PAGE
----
So I am sitting here almost one year into my tenure in The Lonestar State and I thought I would share what I have learned about Texans and the great state of Texas (spoiler, I will cram those two words into as many sentences about Texas from a non-Texans point of view as is humanly possible and since everything is “bigger in Texas” that really should not be a problem).
Now that all of that is out of the way, what exactly have I learned:
First, apparently the Central time zone only includes Texas, leading to it being referred to locally as the Texas Time zone. Now I understand that Texas spans two times zones (though only a very small part actually exists outside of the central time zone) and that you can drive for 12 hours and still be in Texas. It is a large state. But calling it the Texas Time zone completely disrespects all of the other states, countries, and people that live within it.
This leads to point number two. Texans are incredibly state centered. Anything and everything is all and only about Texas. As you may have seen in other posts, I have been told that both DQ and Noodles and company both began in Texas and people are surprised when I tell them that these restaurants exist beyond the borders of their lovely state. Believe it or not there is life outside of Texas.
Next, the old school belief that Everything is Bigger in Texas. This one I may have to lend something to. I am currently on the second largest continual campus in the US where every year there is a competition for who can have the biggest jumbo-tron and most high school football stadiums would put several university ones to shame.
There are, however, times when that is either not true or merely impractical. For this I lead you to the idea of the Texas Edition Truck. This is a truck with a small Texas shaped patch in the back that says Texas Edition. Yet people want it because so many of the Pick-ups sold in the US are sold in Texas. So naturally things are larger. I have never seen larger highway lanes or parking spots than I have in Texas nor have I seen a portion of the population less capable of handling such large vehicles than I have in my time in Texas.
Now since we are talking about trucks, let’s talk about the idea of a “panty-dropper” as I have heard some women say. Beyond the fact that you find a large truck driven by a guy who has no respect for the environment or his fellow drivers (I understand that there are several men who have these large vehicles for a practical purpose, but the majority of those here in Texas that I am referring to do not) you are disrespecting yourself and women as a whole with this terminology.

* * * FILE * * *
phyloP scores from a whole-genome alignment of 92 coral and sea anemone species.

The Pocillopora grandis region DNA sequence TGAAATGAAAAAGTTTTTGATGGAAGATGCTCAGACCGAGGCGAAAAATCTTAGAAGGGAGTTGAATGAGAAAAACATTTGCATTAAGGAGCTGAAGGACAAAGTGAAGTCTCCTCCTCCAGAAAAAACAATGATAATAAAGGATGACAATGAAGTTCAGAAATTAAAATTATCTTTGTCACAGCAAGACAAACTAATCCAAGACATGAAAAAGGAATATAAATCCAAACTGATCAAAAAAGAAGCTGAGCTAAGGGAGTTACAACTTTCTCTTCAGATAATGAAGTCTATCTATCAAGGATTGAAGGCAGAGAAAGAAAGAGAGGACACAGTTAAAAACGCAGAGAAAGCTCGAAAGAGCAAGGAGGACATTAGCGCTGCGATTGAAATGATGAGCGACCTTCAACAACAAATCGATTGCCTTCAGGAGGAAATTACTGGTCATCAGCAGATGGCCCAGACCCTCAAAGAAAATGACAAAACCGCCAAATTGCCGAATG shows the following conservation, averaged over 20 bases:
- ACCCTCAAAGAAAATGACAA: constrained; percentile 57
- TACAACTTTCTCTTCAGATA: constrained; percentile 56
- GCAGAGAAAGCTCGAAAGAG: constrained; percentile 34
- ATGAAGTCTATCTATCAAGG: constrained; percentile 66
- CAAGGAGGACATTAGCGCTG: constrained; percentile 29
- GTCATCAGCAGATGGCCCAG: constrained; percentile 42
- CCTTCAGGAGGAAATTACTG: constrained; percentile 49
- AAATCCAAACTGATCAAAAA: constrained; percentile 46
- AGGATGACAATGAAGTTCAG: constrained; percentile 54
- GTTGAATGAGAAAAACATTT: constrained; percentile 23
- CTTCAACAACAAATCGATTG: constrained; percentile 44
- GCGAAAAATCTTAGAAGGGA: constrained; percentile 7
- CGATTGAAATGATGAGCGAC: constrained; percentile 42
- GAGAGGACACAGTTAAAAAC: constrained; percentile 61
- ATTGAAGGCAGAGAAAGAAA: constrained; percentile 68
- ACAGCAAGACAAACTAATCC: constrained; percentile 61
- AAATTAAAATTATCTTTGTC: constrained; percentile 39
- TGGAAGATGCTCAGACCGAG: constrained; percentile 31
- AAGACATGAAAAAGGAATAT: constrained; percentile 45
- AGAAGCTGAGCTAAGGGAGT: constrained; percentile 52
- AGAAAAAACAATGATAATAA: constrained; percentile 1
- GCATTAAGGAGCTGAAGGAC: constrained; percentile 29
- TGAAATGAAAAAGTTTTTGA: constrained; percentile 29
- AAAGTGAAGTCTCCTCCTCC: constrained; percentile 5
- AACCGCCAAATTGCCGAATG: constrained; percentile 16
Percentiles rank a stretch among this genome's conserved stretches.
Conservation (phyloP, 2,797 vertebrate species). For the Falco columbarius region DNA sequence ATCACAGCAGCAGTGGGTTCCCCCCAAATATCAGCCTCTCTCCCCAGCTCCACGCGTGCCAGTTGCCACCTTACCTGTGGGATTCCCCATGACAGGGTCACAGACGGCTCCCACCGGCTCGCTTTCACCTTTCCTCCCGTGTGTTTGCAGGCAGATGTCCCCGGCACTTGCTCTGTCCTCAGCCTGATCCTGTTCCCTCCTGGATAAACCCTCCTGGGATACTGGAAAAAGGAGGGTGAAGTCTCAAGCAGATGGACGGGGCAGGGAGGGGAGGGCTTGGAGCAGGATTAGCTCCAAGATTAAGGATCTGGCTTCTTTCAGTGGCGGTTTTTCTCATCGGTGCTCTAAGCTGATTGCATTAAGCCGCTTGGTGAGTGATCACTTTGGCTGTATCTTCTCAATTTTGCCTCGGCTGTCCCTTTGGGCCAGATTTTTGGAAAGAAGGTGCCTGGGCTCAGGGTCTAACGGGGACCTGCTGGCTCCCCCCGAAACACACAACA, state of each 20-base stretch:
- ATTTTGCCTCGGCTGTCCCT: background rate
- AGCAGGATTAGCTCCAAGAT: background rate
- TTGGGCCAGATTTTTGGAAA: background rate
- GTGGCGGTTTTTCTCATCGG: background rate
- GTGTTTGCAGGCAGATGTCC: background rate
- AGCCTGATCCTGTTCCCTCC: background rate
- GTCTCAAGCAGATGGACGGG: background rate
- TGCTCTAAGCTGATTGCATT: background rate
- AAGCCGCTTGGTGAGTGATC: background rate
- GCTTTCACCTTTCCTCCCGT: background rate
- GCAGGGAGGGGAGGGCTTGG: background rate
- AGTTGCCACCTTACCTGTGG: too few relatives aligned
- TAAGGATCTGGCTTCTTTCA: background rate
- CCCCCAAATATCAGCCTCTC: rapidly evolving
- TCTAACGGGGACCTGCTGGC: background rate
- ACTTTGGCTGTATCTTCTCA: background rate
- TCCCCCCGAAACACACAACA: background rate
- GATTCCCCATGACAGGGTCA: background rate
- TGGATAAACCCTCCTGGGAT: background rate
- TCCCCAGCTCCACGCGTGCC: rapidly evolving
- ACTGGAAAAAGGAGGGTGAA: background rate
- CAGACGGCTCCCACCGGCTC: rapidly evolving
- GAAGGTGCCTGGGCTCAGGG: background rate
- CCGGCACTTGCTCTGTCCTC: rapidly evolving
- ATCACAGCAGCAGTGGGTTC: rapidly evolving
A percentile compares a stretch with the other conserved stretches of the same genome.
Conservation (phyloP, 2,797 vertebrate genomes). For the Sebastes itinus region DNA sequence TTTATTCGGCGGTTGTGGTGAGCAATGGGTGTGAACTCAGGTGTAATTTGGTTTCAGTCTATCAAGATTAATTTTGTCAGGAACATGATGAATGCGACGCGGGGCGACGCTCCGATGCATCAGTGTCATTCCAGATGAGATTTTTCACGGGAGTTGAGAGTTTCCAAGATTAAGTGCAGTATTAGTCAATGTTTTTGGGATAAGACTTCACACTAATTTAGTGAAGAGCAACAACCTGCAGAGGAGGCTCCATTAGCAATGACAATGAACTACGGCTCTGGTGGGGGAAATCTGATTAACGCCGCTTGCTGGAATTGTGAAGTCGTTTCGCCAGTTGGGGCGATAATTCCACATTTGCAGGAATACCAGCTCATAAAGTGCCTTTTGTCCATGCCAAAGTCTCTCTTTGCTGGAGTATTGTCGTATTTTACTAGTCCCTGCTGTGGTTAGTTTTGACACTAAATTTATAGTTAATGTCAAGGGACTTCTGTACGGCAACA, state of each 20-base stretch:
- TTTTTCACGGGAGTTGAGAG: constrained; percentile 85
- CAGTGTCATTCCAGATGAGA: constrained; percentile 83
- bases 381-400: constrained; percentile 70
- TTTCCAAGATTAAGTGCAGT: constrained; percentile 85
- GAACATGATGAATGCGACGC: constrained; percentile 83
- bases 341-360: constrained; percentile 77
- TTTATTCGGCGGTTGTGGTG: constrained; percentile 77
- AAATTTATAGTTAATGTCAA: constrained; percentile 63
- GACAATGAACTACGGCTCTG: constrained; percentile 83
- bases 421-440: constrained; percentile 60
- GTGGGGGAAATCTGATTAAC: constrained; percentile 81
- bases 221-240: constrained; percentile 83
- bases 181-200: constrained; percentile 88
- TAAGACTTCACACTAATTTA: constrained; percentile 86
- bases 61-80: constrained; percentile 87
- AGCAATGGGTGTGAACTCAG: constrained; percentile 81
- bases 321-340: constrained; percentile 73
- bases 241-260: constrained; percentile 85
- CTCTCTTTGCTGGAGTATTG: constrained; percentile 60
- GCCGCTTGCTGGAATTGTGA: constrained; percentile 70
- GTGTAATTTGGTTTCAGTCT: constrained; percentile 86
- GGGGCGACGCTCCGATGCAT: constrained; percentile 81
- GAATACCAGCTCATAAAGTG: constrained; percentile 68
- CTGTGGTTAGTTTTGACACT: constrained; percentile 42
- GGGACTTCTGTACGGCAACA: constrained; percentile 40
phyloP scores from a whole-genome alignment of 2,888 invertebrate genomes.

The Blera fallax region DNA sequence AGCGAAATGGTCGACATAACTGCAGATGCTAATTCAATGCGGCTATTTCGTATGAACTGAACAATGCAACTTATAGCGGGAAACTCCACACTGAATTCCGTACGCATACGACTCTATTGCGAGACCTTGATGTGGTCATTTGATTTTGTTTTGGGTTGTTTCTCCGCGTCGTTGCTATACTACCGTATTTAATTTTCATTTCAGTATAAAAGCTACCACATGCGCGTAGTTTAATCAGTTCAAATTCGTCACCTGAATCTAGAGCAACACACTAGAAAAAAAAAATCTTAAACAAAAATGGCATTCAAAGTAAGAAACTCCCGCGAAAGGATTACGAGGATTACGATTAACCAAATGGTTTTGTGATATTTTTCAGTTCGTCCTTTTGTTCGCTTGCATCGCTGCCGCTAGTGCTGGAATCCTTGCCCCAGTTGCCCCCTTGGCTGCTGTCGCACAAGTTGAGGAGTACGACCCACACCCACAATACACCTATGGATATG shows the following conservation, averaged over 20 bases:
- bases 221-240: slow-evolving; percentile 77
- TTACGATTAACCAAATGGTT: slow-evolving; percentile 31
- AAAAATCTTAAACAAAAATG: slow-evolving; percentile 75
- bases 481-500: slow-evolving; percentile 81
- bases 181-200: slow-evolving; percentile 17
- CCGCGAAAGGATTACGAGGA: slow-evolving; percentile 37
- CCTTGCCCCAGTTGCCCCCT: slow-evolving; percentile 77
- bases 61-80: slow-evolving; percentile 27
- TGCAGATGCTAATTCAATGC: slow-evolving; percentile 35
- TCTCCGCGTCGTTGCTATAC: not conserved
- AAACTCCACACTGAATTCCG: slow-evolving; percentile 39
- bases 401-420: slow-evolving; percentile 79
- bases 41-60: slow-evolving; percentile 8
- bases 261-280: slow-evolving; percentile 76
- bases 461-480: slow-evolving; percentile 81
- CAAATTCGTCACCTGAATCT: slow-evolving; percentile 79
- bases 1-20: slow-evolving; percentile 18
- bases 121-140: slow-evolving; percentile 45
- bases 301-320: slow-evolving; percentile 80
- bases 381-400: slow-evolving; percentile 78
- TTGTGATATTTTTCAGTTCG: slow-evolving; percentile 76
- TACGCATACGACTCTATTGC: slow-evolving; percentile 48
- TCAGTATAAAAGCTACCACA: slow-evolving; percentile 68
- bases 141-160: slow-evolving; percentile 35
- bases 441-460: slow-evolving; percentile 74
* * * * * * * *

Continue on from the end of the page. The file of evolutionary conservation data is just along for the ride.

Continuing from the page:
Ok, back from my rant. Let’s talk about some more touchy topics. I have learned that homophobia is incredibly strong amongst Texans as is Racism. As a disclaimer to some incredible friends I have met who are Texans, not everyone is this way, but you can certainly tell that the culture here is strongly favoring that direction. It is very strong and from someone who works with a predominantly black community, very uncomfortable at times.
Now the answer I inevitably get to that is it is because I am living in West Texas. That probably plays a large part in that. I have no doubt. But I also attend and work for a university where large portions of the student body are from the eastern portion of the state. Again, there are more complications than that, but it isn’t helping the case for my opinion of Texas at the moment.
One final note in my opposition of Texas, you can never call yourself a Texan unless you were born here. Don’t even try. I work with a gentleman who has lived here since he was two and is now, well, not. He did all of his education in Texas and has always worked in Texas, but he is not allowed to call himself Texan.
I do appreciate certain things about Texas. I appreciate the folks I work with, I appreciate the kindness I have been shown both by my office and by those around me, and I appreciate the sunsets, but on the whole, Texas shall serve me as a learning opportunity on areas I would prefer not to live again.